Data visualisation and the power of humour, illustration, and design.
Data can be a funny thing. Particularly when it’s represented in a series of runny noses, showing peak monthly incidence of flu viruses; a steeply inclined pile of hundreds-and-thousands depicting US sugar consumption rates; or a selection of bar charts shaped like peeled bananas, (rather viscerally) illustrating circumcision rates across different countries.
These are a few examples of the work of Mona Chalabi – journalist, illustrator, statistician, and contributing Data Editor at The Guardian, over whom I have been shamelessly fangirling for some time now. As a researcher spending most of my days immersed in analysis and reporting, I’m a bit obsessed with her uniquely impactful approach to data communication: creating hand-drawn and deeply Instagram-able visualisations of big data and various statistics.
Through her work, Chalabi uses numbers and illustration to make powerful statements on issues spanning from the political (wage disparity between white males and Hispanic women, or the variation in press reports on the recent tragedy in Sudan); to the faintly bizarre (trends in the decapitated animals found in New York parks).
Regardless of the subject, however, there are common threads in this form of media that we can pick up in work as analysts and reporters of MR outputs. Data overwhelm is a hot topic, and we’re faced with the constant challenge to deliver a balance of accuracy and detail; with a powerful and memorable message.
What data visualisation artists like Chalabi achieve is focussed strongly on the latter: ensuring the audience leave with feeling, a spark of insight, and an increased likelihood to care about the issue in question (and perhaps an increased likelihood to do something about it). In artist Chris Jordan’s TED Talk, he shares large-canvas creations showing infinite mazes of stacked, non-recyclable plastic cups, and dense clusters of prison uniforms like stacked coins: helping the audience truly feel the concept of ‘a billion’. “If we feel these issues more deeply”, he says, “they matter more to us”.
Their work is less about the minute details of the data itself- and represents a bit of a rebellion against the established norms in data comms: those swathes of detailed bar charts shared in their entirety for transparency, showing each figure to two-decimal places… where data quite often goes to die, as audience engagement nosedives.
It is also a response to the sheer volume of information that can be accessed today: we must think differently about how humans interact with data, ‘bouncing’ from source to source and only spending a few seconds assessing whether or not a visual, article, or graph is worth a closer look.
So, what’s the message for researchers and analysts? Tragically, I don’t think HRW would let me chart up my reports like Mona Chalabi or Chris Jordan- HR would almost certainly object to that many cartoon bum illustrations (no matter how lovingly hand-drawn), and the printing costs for hundreds of A0 canvases would surely add up.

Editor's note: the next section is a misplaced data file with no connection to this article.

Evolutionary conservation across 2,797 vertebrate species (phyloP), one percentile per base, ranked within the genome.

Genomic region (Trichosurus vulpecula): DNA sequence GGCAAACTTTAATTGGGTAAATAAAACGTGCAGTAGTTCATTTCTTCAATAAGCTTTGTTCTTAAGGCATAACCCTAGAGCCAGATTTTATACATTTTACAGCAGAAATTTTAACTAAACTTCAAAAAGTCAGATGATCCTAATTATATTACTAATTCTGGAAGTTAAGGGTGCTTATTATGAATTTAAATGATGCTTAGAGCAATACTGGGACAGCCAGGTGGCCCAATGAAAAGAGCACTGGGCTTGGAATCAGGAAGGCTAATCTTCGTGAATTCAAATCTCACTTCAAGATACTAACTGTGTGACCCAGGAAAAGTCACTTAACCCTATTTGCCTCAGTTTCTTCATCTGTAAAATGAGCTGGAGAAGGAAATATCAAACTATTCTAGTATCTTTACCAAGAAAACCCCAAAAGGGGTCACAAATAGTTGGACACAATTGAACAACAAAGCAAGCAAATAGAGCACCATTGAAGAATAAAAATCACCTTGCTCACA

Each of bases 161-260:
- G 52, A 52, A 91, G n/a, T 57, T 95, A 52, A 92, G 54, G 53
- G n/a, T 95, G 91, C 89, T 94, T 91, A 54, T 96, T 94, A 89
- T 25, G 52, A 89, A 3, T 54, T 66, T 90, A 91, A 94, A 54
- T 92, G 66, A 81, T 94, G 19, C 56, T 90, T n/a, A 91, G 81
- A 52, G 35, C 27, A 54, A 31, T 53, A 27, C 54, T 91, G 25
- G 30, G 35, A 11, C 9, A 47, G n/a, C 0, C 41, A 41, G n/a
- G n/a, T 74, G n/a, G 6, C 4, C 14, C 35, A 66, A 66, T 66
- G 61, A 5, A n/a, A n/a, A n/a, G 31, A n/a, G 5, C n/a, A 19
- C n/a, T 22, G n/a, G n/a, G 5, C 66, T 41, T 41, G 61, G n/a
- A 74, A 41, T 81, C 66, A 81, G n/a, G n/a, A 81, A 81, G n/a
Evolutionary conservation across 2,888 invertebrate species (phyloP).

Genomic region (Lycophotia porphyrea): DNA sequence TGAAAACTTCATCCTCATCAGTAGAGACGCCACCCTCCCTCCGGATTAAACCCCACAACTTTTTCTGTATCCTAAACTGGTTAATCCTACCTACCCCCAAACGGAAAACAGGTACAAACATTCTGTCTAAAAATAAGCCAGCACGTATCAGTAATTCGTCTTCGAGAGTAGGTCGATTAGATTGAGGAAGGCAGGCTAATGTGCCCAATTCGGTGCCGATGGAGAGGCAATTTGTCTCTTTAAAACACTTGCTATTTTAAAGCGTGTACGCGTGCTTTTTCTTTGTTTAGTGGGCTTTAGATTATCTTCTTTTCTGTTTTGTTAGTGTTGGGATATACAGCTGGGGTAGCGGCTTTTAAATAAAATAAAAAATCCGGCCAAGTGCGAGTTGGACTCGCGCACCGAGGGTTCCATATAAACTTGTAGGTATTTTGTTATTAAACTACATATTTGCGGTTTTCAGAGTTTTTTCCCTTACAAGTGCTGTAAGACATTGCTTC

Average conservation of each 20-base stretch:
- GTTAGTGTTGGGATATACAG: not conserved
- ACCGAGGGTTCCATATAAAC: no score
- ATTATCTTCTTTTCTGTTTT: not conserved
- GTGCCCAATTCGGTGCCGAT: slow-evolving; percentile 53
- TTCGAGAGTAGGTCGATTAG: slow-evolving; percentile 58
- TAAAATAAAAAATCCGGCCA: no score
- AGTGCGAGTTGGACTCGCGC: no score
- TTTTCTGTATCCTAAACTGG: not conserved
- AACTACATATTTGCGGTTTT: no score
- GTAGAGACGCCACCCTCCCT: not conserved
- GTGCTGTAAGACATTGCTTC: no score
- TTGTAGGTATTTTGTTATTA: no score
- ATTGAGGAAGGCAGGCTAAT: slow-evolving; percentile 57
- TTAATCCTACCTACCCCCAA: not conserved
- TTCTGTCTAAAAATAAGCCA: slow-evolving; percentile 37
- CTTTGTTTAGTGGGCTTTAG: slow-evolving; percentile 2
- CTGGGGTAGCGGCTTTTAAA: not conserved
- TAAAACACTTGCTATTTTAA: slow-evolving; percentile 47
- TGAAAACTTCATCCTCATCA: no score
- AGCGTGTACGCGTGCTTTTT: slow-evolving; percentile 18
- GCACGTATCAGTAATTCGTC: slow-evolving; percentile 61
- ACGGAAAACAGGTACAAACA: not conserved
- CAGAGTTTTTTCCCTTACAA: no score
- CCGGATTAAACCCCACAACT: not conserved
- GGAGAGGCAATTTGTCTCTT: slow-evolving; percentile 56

What we can do:
• Tell a story. Whilst we cannot sacrifice the detail and requisite certainty in a competitive industry where a few decimal places may represent millions of dollars of revenue, we can work to bring key messages to the surface. And whilst we rarely handle “big” data in the truest sense of the word, we can certainly work harder to effectively bring the scale and scope of the numbers we gather to life. At HRW, we’re in the midst of a concerted effort to make sure each report truly tells a story; leads with the message; and leaves the audience with a consistent, memorable idea – we understand that it’s not always the number, but the feeling that is important in kick-starting action internally.
• Play with format. Whilst we’re limited in our ability to go full-Chalabi in our outputs, we can still have fun with reports. HRW are now partnered with film/animation experts Ideal Insight, who create gorgeous summary videos to capture the essence of our research findings in clips as short as ninety seconds. We can help grab stakeholder’s attention from the start- and through the process of distilling insights into these short clips, can also challenge ourselves to agree on what the ‘essence’ of a given report really is (and it is rarely a 90-page onslaught of charts…).
• Accept your audience is only human. The ‘bouncing’ we see in how the public interact with media is pervasive beyond online browsing. Internal stakeholders can be ‘bouncers’- pinging from meeting to meeting and tuning in and out of different aspects of brand strategy. Do not underestimate the (very human) tendency to lose interest; miss the point; and rapidly drown in detail. Clarity and conciseness in communication is essential, and this can come from something as simple as the cleanliness and simplicity of debrief layouts. The format of a report should provide a welcoming pull into the engagement with an interpretation of data. To this end, HRW are also partnering with Graphic Designer Chris Bolton to re-design our suite of outputs and provide bespoke deliverables such as patient journey visualisation- to take the polish and utility of our reports to the next level.
We can all ask for more in our approach to data communication in market research. Whilst we’re slightly restricted by the unique focus of our work (sadly limiting the opportunity for visuals of runny noses, hundreds-and-thousands, and bananas), there’s plenty we can do to avoid some common data visualisation pitfalls, and scope to work much harder to put your audience first.
Get in touch to find out more about our reporting approach; our partnership with Ideal Insight and Chris Bolton; and our client training offerings on data visualisation and output creation.
By Cathy Haw